New Movies -
Abraham Lincoln: Vampire Hunter
Old Movies -
Touki Bouki: The Journey of the Hyena
The Strange Affair of Uncle Harry
Recap: 2000, 2001, 2002, 2003, 2004 , 2005, 2006, 2007 , 2008 , 2009 , 2010 , 2011 , 2012
Sleeping Dogs Lie (Bob Goldthwait, 2006)
Sleeping Dogs Lie is so bluntly confessional that it seems to have sprung from some dark, honest place, but there are too many moments scattered throughout that are so contrived that they undercut any impression that anyone truly is bearing their soul. Scenes, such as the one in which Amy’s mother shares a tale of her sordid past, don’t contain the sort of conversations actual human beings are capable of having. Rather, the film settles into a series of pat resolutions and suggestions that we all suffer from the same paralyzing fear of honesty. Independent spirit quickly gives way to sitcom structuring. All who were outraged eventually become assuaged. By the time it concludes, the movie has revealed itself to be rather reactionary, in fact. It winds up reinforcing a mildly conditional form of family values that makes its opening threats to walk on the wild side seem a tad disingenuous.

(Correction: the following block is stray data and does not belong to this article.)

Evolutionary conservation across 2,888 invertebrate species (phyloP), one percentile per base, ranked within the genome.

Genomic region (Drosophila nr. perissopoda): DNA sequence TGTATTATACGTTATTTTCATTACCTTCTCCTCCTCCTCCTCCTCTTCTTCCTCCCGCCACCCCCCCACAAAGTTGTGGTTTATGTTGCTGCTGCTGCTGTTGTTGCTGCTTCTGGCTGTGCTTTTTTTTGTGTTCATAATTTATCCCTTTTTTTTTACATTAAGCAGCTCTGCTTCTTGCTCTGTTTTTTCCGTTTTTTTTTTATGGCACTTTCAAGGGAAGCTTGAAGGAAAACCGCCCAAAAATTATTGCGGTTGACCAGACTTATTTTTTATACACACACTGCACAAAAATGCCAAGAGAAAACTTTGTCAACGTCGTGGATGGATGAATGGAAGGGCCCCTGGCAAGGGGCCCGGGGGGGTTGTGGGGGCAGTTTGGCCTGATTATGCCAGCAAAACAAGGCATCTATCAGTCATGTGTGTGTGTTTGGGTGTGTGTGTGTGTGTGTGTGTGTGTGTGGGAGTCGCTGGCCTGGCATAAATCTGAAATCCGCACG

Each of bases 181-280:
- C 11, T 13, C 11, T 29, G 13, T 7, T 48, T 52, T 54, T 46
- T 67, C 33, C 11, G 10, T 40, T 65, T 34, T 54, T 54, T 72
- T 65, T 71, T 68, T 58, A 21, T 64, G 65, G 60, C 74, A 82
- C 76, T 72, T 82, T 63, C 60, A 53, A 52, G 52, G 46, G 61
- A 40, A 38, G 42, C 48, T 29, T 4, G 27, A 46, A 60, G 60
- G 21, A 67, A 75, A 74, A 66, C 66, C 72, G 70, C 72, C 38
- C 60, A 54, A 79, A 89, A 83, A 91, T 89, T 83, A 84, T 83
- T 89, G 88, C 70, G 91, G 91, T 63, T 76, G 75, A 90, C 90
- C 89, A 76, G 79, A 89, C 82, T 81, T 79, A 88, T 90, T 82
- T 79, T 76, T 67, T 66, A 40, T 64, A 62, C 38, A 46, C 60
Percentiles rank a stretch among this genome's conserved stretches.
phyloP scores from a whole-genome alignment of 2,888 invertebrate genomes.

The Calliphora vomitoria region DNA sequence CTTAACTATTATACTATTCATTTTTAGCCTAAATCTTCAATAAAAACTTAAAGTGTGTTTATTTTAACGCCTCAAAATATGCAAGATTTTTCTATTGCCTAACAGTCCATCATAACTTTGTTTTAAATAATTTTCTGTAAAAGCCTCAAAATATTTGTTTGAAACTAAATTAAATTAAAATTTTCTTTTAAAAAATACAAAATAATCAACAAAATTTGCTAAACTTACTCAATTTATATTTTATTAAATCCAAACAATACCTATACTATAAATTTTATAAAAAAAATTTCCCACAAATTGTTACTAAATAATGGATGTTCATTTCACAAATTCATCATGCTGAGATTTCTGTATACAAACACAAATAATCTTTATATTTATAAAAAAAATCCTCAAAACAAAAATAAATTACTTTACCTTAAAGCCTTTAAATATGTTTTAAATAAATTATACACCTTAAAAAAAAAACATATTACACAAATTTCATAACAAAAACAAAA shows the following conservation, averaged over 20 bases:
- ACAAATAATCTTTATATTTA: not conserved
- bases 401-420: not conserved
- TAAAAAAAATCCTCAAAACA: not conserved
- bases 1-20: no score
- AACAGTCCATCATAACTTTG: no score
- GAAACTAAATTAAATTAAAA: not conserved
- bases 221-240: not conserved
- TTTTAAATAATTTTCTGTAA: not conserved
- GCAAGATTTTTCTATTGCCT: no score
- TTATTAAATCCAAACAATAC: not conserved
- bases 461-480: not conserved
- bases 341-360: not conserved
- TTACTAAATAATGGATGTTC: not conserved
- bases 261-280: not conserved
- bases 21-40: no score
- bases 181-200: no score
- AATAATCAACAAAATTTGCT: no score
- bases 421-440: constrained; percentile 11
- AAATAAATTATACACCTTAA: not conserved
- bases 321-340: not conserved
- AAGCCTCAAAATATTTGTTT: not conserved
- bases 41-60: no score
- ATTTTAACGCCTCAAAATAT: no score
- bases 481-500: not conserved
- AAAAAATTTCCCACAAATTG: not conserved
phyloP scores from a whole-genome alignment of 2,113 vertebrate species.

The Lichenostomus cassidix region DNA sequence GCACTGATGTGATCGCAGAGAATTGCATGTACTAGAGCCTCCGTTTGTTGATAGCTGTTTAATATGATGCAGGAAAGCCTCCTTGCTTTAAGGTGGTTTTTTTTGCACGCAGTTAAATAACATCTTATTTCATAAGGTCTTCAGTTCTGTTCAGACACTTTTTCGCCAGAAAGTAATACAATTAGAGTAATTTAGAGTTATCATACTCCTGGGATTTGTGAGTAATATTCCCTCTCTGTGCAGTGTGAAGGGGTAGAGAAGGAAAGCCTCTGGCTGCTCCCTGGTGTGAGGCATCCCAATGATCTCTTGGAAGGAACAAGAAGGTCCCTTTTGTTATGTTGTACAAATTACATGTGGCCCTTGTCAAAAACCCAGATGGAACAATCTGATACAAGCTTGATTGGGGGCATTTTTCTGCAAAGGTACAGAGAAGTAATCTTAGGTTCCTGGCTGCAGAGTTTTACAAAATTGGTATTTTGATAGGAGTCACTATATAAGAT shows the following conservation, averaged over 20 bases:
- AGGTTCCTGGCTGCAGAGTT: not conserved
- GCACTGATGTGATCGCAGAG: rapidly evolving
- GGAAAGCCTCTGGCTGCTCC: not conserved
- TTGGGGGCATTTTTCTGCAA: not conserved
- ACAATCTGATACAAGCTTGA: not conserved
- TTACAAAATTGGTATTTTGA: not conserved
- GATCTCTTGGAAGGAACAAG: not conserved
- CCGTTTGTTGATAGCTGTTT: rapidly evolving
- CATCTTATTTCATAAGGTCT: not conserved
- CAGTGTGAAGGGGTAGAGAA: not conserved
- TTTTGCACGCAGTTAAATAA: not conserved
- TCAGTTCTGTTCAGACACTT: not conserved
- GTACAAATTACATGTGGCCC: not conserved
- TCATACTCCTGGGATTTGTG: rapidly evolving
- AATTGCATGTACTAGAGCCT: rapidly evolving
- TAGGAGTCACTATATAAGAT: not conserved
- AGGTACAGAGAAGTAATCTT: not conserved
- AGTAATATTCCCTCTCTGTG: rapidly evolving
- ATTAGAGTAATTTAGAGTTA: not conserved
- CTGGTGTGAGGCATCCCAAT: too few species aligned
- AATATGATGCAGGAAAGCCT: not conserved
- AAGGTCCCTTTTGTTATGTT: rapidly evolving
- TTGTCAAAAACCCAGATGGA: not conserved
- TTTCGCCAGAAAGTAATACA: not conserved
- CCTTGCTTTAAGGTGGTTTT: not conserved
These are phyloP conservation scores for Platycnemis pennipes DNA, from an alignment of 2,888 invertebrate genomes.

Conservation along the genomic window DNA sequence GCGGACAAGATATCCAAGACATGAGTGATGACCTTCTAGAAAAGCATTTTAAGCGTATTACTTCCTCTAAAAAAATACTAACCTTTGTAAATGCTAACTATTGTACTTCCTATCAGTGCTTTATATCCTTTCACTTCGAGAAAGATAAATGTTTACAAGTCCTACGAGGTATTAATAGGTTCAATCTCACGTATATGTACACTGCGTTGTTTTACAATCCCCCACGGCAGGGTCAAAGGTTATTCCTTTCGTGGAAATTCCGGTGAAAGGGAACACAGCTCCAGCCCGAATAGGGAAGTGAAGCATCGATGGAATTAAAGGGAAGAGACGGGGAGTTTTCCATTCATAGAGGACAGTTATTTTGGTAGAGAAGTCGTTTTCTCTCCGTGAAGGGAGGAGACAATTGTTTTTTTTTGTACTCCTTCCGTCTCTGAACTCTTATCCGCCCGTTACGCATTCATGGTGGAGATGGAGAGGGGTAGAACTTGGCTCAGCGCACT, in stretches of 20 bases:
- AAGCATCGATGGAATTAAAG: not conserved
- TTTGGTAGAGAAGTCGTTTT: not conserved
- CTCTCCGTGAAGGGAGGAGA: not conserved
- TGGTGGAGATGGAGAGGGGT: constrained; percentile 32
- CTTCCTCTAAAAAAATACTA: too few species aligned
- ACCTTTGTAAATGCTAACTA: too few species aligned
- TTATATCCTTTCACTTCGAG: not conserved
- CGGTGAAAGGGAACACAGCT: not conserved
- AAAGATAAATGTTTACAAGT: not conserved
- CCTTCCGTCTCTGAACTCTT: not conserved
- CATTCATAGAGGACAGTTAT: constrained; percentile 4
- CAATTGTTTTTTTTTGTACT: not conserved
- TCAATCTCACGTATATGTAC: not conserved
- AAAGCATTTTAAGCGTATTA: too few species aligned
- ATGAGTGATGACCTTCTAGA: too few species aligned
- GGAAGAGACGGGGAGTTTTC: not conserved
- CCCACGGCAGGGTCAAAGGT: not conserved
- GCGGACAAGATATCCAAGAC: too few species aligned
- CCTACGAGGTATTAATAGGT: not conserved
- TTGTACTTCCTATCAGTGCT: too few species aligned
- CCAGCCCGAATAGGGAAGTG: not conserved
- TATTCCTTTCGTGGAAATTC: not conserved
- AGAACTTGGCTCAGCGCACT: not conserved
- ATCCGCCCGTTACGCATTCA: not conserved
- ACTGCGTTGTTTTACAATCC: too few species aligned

Anchored, and essentially redeemed, by a fearless performance from Melinda Page Hamilton, Sleeping Dogs Lie has little else to recommend it from a creative level. The other performances are uneven, at best. The script is provocative, but ultimately offers less than first meets the eye. Goldthwait is an indifferent visual stylist. Ian Takahashi's digital cinematography is unattractive, but that might be attributable to a budgetary concern rather than an aesthetic choice. After all, garnering a great deal of financing for a film with subject matter so taboo couldn’t have been easy.